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[delv] /dɛlv/
verb (used without object), delved, delving.
to carry on intensive and thorough research for data, information, or the like; investigate:
to delve into the issue of prison reform.
Archaic. to dig, as with a spade.
verb (used with object), delved, delving.
Archaic. to dig; excavate.
before 900; Middle English delven, Old English delfan; cognate with Dutch delven, Old High German telban
Related forms
delver, noun
undelved, adjective
1. research, inquire, probe, examine, explore. Unabridged
Based on the Random House Dictionary, © Random House, Inc. 2014.
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Examples from the web for delving
  • That's the definition of basic science, and delving into the unknown is what makes it exciting.
  • Beneath that, an advanced scripting language allows for the possibility of delving further.
  • They're not delving in to get the yummy marrow, though.
  • In other words, he spent his days inside a lab delving into topics that few people outside the lab understood.
  • Early on, he began delving into his older sister's books.
  • Ballot recounting largely amounts to delving into statistical noise.
  • Still, a learner still needs to learn a requisite minimum of characters and vocabulary before delving into a novel.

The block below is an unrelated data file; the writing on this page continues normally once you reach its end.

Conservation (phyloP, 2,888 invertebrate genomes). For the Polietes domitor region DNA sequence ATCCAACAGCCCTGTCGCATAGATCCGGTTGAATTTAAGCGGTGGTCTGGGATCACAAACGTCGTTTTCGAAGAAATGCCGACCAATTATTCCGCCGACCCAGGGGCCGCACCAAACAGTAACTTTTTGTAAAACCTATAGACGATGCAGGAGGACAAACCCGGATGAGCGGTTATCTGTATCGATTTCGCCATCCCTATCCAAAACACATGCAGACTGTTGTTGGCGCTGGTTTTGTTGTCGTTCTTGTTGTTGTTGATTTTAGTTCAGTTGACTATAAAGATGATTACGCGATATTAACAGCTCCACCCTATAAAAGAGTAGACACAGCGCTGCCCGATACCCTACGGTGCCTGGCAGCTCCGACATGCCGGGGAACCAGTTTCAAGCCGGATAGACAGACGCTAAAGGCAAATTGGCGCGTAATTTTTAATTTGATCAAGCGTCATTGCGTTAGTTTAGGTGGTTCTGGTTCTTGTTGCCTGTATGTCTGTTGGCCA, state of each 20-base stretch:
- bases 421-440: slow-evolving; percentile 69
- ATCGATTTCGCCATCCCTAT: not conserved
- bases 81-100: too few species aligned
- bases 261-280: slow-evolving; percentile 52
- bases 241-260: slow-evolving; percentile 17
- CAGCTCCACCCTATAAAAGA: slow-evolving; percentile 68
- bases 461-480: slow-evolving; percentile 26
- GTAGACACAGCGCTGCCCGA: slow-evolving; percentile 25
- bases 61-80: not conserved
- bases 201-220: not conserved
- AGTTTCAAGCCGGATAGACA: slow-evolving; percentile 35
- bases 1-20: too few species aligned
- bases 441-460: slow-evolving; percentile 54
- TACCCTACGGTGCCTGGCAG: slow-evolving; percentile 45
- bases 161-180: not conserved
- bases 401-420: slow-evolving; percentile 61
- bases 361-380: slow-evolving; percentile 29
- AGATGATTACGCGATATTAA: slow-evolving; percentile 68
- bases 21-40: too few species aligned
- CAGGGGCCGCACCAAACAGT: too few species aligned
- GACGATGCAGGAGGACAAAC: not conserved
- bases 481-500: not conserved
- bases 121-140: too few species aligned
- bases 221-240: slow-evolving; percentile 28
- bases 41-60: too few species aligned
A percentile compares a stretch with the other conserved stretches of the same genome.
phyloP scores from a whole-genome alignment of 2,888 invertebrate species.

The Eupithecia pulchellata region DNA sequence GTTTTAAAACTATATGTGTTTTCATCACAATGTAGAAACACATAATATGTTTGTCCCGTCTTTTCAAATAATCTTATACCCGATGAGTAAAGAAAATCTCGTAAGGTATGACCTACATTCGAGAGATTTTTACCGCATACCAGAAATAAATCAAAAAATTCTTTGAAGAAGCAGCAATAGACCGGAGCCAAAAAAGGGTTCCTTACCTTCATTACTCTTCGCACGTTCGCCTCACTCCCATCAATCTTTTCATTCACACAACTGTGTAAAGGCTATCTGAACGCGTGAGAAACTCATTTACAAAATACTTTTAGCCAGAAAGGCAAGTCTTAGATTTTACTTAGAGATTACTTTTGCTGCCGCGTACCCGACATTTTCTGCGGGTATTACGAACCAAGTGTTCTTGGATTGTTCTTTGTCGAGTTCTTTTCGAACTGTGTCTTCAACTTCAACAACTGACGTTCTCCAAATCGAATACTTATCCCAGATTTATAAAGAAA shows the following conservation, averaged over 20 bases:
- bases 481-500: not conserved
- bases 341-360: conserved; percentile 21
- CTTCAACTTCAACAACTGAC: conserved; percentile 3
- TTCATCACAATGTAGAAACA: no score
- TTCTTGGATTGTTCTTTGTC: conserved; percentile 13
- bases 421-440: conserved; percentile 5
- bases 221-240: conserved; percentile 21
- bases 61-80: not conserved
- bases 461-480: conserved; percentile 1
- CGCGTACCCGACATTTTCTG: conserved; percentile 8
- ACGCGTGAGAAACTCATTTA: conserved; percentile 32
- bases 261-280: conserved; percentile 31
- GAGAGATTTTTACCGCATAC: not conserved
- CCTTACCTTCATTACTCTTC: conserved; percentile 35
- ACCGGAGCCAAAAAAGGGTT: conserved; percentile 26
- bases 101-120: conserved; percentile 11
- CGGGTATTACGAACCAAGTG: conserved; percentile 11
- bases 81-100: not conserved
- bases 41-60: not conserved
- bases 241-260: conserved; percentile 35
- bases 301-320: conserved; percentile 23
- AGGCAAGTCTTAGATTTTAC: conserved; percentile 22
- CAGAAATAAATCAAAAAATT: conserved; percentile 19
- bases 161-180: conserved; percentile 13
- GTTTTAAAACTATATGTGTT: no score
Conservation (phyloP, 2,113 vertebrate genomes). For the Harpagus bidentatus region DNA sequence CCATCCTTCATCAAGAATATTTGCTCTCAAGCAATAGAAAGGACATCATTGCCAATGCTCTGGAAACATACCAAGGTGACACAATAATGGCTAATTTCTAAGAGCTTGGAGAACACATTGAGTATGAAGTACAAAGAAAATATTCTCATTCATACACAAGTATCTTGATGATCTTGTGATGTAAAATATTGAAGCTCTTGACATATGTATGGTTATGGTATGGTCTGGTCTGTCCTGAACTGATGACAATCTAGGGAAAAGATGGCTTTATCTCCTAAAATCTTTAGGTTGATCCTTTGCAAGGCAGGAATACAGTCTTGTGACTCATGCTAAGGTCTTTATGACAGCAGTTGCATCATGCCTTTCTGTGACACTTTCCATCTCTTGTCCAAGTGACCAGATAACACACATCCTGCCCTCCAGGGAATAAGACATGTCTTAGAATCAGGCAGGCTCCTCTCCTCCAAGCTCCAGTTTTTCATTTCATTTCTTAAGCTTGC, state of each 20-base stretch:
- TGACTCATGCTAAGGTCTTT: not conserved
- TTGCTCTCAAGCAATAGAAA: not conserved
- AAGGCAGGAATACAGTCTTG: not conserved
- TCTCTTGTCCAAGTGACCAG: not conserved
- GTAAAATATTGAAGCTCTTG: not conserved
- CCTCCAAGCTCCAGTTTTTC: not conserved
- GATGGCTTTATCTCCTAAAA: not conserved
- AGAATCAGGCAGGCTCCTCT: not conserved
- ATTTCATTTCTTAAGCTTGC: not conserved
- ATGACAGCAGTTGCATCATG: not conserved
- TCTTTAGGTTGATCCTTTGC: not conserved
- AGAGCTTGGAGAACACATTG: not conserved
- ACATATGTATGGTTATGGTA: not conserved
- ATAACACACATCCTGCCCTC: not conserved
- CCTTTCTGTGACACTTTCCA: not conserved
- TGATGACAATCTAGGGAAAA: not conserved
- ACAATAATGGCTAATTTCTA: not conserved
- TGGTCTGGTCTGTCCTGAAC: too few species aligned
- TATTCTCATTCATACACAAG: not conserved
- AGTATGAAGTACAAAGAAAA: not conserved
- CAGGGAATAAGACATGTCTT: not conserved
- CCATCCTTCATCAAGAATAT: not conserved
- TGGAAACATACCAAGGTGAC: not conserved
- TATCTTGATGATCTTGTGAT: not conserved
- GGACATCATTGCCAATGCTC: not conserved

• Researchers are delving into minute nerve circuits that course through the amygdala and link it with other parts of the brain.
  • He has explored his new home extensively, delving into its history and culture.
  • Nature has long since disappeared, replaced by the sight of gray metal protruding skyward and delving deep underground.
British Dictionary definitions for delving


verb (mainly intransitive; often foll by in or into)
to inquire or research deeply or intensively (for information, etc): he delved in the Bible for quotations
to search or rummage (in a drawer, the pockets, etc)
(esp of an animal) to dig or burrow deeply (into the ground, etc)
(also transitive) (archaic or dialect) to dig or turn up (earth, a garden, etc), as with a spade
Derived Forms
delver, noun
Word Origin
Old English delfan; related to Old High German telban to dig, Russian dolbit to hollow out with a chisel
Collins English Dictionary - Complete & Unabridged 2012 Digital Edition
© William Collins Sons & Co. Ltd. 1979, 1986 © HarperCollins
Publishers 1998, 2000, 2003, 2005, 2006, 2007, 2009, 2012
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Word Origin and History for delving



Old English delfan "to dig" (class III strong verb; past tense dealf, past participle dolfen), common West Germanic verb (cf. Old Saxon delban, Dutch delven, Middle High German telben "to dig"), from PIE root *dhelbh- (cf. Lithuanian delba "crowbar," Russian dolbit', Czech dlabati, Polish dłubać "to chisel;" Russian dolotó, Czech dlato, Polish dłuto "chisel"). Weak inflections emerged 14c.-16c. Related: Delved; delving.

Online Etymology Dictionary, © 2010 Douglas Harper
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